Even if you are a small employer who is not required to provide your employees with health insurance under the Affordable Care Act (ACA), if you reimburse your  employees for health insurance premiums, you run the risk of being hit with severe excise tax  penalties. These penalties can run up to $36,500 per year, per employee, based on the excise tax  penalty in place under the ACA of $100/day/impacted employee. It does not matter wheth- er you do this on a pre-tax or after-tax basis—both types of reim- bursements are subject to penalties.

These penalties are the result of the IRS (in Notice 2013-54) and the DOL (in Part XXII of its  FAQs, dated November 6, 2014) classifying reimbursement arrangements as “group health plans” 

that  must  comply  with  all  the  requirements  of  the  ACA. Because a premium reimbursement limits coverage to the amount of the premium—even if the premium  reimbursed is for coverage that is qualifying—it still falls short of meeting ACA requirements.

You can increase employee wages to make up for the lack of reimbursement, but you cannot require  employees to use the extra wages to get health insurance. Any wage increase is simply that—a wage  increase. Please be aware that this prohi- bition also  extends  to  reimbursement  arrangements   within S corporations where the corporation pays for an owner- employee’s coverage and then shows  the payment as a flow through item on its K-1.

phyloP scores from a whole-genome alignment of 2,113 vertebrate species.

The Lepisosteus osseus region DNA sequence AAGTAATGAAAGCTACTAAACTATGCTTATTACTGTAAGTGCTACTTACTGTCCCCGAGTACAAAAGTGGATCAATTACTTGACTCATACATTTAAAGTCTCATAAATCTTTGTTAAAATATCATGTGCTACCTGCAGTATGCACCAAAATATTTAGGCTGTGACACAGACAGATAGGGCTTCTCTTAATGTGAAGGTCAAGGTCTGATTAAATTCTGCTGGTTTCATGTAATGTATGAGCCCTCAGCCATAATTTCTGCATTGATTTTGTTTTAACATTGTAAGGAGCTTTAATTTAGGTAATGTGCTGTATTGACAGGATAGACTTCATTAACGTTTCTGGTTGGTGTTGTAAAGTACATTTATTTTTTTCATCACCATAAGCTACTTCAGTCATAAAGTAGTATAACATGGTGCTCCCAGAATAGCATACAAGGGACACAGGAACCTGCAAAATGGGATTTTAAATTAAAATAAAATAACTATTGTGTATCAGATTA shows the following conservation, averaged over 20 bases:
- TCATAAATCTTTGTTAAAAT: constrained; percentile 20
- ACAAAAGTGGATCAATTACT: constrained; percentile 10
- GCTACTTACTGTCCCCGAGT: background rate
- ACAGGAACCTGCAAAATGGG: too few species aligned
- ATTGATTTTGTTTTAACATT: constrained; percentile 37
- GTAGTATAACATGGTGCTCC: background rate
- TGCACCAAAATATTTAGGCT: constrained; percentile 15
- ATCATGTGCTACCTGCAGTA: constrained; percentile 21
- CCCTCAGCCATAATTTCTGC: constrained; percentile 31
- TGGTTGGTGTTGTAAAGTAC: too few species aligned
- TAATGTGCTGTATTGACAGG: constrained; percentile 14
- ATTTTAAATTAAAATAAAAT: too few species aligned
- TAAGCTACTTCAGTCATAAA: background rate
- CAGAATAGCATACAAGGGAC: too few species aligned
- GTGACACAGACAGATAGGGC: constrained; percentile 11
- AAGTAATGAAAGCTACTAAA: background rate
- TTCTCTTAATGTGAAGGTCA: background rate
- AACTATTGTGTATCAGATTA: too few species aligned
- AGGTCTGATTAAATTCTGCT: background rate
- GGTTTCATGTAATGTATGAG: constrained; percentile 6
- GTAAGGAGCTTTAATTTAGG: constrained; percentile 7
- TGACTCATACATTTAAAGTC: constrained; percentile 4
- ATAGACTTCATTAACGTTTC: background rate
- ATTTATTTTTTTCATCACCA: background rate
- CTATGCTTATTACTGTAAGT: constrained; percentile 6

Employers who are not required to offer  coverage  under  the ACA can: (1) choose to offer a  qualifying group health insur- ance plan; or (2) review the Small Business Health Options Program  via Healthcare.gov.

This excise tax penalty can be imposed for all of 2014. Howev- er,  given  the  fact  that  the   DOL’s  guidance  was  not  released until November 2014, many practitioners believe that the IRS will exercise leniency for 2014. Any reimbursements made in 2014 should be treated as taxable  income in 2014 to comply with IRS Notice 2013-54.

We recommend that companies carefully examine their actions regarding this issue and determine if  any violation has oc- curred. With excise taxes, there is a requirement to report fail- ures.  Mitigation provisions apply when there is self-reporting, including an overall cap on penalties.  There are, however, harsher penalties if there was a requirement to report that was not met. The  form for self-reporting is Form 8928. Given the complexity of the reporting and mitigation  requirements and the many new excise taxes under the ACA, we recommend con- sulting with tax  professionals to determine the appropriate treat- ment and reporting of transactions based on  specific facts and circumstances.